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Free choice activates a decision circuit between frontal and parietal cortex

We often face alternatives that we are free to choose between. Planning movements to select an alternative involves several areas in frontal and parietal cortex that are anatomically connected into long-range circuits. These areas must coordinate their activity to select a common movement goal, but... Full description

Journal Title: Nature 2008, Vol.453 (7193), p.406-409
Main Author: Pesaran, Bijan
Other Authors: Nelson, Matthew J , Andersen, Richard A
Format: Electronic Article Electronic Article
Language: English
Subjects:
Publisher: London: Nature Publishing
ID: ISSN: 0028-0836
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recordid: cdi_pubmedcentral_primary_oai_pubmedcentral_nih_gov_2728060
title: Free choice activates a decision circuit between frontal and parietal cortex
format: Article
creator:
  • Pesaran, Bijan
  • Nelson, Matthew J
  • Andersen, Richard A
subjects:
  • Action Potentials - physiology
  • Anatomical correlates of behavior
  • Animals
  • Article
  • Behavioral psychophysiology
  • Biological and medical sciences
  • Choice (Psychology)
  • Choice Behavior - physiology
  • Electrophysiology
  • Fixation, Ocular - physiology
  • Frontal Lobe - physiology
  • Frontal lobes
  • Fundamental and applied biological sciences. Psychology
  • Macaca mulatta - physiology
  • Male
  • Neural Pathways - physiology
  • Neurons - metabolism
  • Parietal Lobe - physiology
  • Parietal lobes
  • Photic Stimulation
  • Physiological aspects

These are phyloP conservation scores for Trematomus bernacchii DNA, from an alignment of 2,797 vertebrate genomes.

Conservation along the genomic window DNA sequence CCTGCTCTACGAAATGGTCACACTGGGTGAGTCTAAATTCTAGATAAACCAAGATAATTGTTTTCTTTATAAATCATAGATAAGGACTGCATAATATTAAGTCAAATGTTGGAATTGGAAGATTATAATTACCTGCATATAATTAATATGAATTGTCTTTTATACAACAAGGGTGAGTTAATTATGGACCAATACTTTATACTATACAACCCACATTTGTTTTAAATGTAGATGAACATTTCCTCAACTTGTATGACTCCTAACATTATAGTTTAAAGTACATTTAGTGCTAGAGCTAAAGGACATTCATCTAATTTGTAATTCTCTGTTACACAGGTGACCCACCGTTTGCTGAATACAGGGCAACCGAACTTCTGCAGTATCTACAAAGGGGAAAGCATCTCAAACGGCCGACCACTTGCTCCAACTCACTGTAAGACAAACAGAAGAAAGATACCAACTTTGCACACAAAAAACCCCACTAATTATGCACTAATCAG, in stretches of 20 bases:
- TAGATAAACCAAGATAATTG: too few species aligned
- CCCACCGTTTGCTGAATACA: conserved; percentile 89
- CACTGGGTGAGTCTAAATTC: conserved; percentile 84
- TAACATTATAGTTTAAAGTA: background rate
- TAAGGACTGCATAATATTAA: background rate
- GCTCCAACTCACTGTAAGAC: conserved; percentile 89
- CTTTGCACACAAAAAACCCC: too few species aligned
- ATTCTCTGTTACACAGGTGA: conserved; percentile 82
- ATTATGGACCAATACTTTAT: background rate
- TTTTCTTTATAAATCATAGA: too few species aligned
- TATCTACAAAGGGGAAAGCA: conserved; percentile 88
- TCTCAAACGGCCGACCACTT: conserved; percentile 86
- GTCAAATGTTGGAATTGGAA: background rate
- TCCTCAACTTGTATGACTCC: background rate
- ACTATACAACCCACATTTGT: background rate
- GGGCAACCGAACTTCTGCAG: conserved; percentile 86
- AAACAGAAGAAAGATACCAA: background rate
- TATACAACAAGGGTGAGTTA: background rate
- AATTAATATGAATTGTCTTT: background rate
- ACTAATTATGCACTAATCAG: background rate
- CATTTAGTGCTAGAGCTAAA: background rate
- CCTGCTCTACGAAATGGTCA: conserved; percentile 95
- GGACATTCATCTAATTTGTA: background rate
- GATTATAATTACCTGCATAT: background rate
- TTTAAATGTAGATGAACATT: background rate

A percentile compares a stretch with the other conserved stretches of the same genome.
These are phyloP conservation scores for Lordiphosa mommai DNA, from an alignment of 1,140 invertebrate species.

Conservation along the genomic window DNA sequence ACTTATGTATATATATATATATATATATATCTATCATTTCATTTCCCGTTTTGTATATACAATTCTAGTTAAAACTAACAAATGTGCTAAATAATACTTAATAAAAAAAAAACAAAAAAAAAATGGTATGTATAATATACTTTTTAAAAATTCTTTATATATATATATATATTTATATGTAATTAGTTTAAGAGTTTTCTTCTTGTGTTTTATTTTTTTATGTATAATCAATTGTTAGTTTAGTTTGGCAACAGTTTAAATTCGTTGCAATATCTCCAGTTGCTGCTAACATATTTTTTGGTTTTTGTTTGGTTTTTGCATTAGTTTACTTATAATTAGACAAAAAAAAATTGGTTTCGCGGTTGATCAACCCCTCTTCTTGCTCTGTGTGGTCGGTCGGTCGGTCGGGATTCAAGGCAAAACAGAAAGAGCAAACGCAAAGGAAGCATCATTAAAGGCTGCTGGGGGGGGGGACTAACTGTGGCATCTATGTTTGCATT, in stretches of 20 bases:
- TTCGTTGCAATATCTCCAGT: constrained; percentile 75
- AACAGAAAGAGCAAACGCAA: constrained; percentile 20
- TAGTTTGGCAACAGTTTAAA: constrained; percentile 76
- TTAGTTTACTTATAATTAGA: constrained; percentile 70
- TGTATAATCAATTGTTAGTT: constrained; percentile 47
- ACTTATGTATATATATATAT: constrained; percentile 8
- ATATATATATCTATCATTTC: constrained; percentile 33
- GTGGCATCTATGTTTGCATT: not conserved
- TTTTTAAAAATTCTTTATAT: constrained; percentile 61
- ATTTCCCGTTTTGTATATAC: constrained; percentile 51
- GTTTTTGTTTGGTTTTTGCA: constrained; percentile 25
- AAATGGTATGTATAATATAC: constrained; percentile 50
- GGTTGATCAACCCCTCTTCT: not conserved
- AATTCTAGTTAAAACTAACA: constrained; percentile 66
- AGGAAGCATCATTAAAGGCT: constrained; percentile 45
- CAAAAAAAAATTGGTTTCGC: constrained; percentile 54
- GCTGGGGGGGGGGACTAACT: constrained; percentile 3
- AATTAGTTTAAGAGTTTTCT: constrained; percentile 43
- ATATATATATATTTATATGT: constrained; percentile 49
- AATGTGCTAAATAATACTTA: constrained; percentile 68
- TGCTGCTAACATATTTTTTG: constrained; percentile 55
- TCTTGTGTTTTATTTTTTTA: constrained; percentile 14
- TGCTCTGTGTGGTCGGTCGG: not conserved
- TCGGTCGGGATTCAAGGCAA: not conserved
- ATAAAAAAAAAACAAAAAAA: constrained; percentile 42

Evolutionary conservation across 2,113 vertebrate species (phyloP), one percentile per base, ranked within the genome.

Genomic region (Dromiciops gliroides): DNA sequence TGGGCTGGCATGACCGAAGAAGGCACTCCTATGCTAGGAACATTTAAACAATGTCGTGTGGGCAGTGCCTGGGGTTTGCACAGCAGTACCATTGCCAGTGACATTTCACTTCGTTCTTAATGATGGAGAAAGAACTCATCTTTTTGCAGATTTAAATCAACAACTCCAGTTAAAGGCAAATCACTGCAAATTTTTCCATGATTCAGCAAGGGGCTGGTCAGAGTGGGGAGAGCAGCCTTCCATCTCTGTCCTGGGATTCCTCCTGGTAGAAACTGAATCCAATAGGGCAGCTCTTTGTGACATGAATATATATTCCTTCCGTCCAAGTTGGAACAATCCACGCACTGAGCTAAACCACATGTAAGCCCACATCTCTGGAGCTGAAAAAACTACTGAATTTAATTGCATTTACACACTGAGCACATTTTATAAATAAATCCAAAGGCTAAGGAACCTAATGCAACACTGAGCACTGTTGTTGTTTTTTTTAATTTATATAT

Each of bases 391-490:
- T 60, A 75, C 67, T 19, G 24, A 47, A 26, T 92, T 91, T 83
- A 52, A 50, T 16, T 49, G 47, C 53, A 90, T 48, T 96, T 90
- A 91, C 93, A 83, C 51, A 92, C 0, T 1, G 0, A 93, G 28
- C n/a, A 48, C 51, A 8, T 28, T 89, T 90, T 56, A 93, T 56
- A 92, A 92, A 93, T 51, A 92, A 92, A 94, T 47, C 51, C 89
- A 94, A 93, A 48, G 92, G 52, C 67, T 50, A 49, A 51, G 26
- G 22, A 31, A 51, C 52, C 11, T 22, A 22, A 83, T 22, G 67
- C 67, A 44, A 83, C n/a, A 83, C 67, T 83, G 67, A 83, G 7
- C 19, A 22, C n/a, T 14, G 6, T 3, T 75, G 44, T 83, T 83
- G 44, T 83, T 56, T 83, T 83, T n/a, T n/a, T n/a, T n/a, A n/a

• Probability
  • Psychology. Psychoanalysis. Psychiatry
  • Psychology. Psychophysiology
  • Reward
  • ROC Curve
  • Saccades - physiology
ispartof: Nature, 2008, Vol.453 (7193), p.406-409
description: We often face alternatives that we are free to choose between. Planning movements to select an alternative involves several areas in frontal and parietal cortex that are anatomically connected into long-range circuits. These areas must coordinate their activity to select a common movement goal, but how neural circuits make decisions remains poorly understood. Here we simultaneously record from the dorsal premotor area (PMd) in frontal cortex and the parietal reach region (PRR) in parietal cortex to investigate neural circuit mechanisms for decision making. We find that correlations in spike and local field potential (LFP) activity between these areas are greater when monkeys are freely making choices than when they are following instructions. We propose that a decision circuit featuring a sub-population of cells in frontal and parietal cortex may exchange information to coordinate activity between these areas. Cells participating in this decision circuit may influence movement choices by providing a common bias to the selection of movement goals.
language: eng
source:
identifier: ISSN: 0028-0836
fulltext: no_fulltext
issn:
  • 0028-0836
  • 1476-4687
  • 1476-4679
url: Link